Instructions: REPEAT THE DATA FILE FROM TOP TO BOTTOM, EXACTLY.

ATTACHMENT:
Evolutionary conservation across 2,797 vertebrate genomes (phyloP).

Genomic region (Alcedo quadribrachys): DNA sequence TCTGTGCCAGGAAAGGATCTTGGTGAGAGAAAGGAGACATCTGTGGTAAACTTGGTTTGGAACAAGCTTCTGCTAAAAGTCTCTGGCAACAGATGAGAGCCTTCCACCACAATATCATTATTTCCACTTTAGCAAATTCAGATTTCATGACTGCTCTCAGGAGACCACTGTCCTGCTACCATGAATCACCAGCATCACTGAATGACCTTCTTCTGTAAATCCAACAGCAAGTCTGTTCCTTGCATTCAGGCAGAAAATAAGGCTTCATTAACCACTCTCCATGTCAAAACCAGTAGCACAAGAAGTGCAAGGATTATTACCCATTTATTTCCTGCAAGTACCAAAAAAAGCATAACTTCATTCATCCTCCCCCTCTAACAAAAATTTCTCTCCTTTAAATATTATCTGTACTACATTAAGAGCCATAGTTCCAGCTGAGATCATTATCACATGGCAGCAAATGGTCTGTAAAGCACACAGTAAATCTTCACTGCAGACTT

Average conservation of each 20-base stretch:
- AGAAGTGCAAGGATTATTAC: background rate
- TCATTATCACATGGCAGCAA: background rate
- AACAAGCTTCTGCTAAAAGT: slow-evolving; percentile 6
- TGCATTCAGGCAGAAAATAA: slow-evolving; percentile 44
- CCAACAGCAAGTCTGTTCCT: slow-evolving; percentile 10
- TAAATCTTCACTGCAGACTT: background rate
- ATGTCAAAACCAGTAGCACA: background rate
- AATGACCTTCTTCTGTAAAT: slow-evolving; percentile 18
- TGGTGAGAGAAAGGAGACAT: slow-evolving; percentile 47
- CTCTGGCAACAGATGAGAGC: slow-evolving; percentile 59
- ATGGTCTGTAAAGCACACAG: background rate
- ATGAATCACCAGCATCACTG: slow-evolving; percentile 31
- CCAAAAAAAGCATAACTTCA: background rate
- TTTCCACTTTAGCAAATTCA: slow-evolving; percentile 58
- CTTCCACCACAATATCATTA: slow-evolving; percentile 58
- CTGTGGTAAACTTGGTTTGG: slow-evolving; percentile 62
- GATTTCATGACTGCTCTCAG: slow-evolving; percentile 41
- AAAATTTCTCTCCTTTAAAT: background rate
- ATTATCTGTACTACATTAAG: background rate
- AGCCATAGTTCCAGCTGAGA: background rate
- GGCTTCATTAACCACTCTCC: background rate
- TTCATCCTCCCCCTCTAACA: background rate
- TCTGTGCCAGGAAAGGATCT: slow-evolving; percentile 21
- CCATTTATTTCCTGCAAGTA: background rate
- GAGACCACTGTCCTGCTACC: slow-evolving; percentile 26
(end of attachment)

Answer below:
Evolutionary conservation across 2,797 vertebrate genomes (phyloP).

Genomic region (Alcedo quadribrachys): DNA sequence TCTGTGCCAGGAAAGGATCTTGGTGAGAGAAAGGAGACATCTGTGGTAAACTTGGTTTGGAACAAGCTTCTGCTAAAAGTCTCTGGCAACAGATGAGAGCCTTCCACCACAATATCATTATTTCCACTTTAGCAAATTCAGATTTCATGACTGCTCTCAGGAGACCACTGTCCTGCTACCATGAATCACCAGCATCACTGAATGACCTTCTTCTGTAAATCCAACAGCAAGTCTGTTCCTTGCATTCAGGCAGAAAATAAGGCTTCATTAACCACTCTCCATGTCAAAACCAGTAGCACAAGAAGTGCAAGGATTATTACCCATTTATTTCCTGCAAGTACCAAAAAAAGCATAACTTCATTCATCCTCCCCCTCTAACAAAAATTTCTCTCCTTTAAATATTATCTGTACTACATTAAGAGCCATAGTTCCAGCTGAGATCATTATCACATGGCAGCAAATGGTCTGTAAAGCACACAGTAAATCTTCACTGCAGACTT

Average conservation of each 20-base stretch:
- AGAAGTGCAAGGATTATTAC: background rate
- TCATTATCACATGGCAGCAA: background rate
- AACAAGCTTCTGCTAAAAGT: slow-evolving; percentile 6
- TGCATTCAGGCAGAAAATAA: slow-evolving; percentile 44
- CCAACAGCAAGTCTGTTCCT: slow-evolving; percentile 10
- TAAATCTTCACTGCAGACTT: background rate
- ATGTCAAAACCAGTAGCACA: background rate
- AATGACCTTCTTCTGTAAAT: slow-evolving; percentile 18
- TGGTGAGAGAAAGGAGACAT: slow-evolving; percentile 47
- CTCTGGCAACAGATGAGAGC: slow-evolving; percentile 59
- ATGGTCTGTAAAGCACACAG: background rate
- ATGAATCACCAGCATCACTG: slow-evolving; percentile 31
- CCAAAAAAAGCATAACTTCA: background rate
- TTTCCACTTTAGCAAATTCA: slow-evolving; percentile 58
- CTTCCACCACAATATCATTA: slow-evolving; percentile 58
- CTGTGGTAAACTTGGTTTGG: slow-evolving; percentile 62
- GATTTCATGACTGCTCTCAG: slow-evolving; percentile 41
- AAAATTTCTCTCCTTTAAAT: background rate
- ATTATCTGTACTACATTAAG: background rate
- AGCCATAGTTCCAGCTGAGA: background rate
- GGCTTCATTAACCACTCTCC: background rate
- TTCATCCTCCCCCTCTAACA: background rate
- TCTGTGCCAGGAAAGGATCT: slow-evolving; percentile 21
- CCATTTATTTCCTGCAAGTA: background rate
- GAGACCACTGTCCTGCTACC: slow-evolving; percentile 26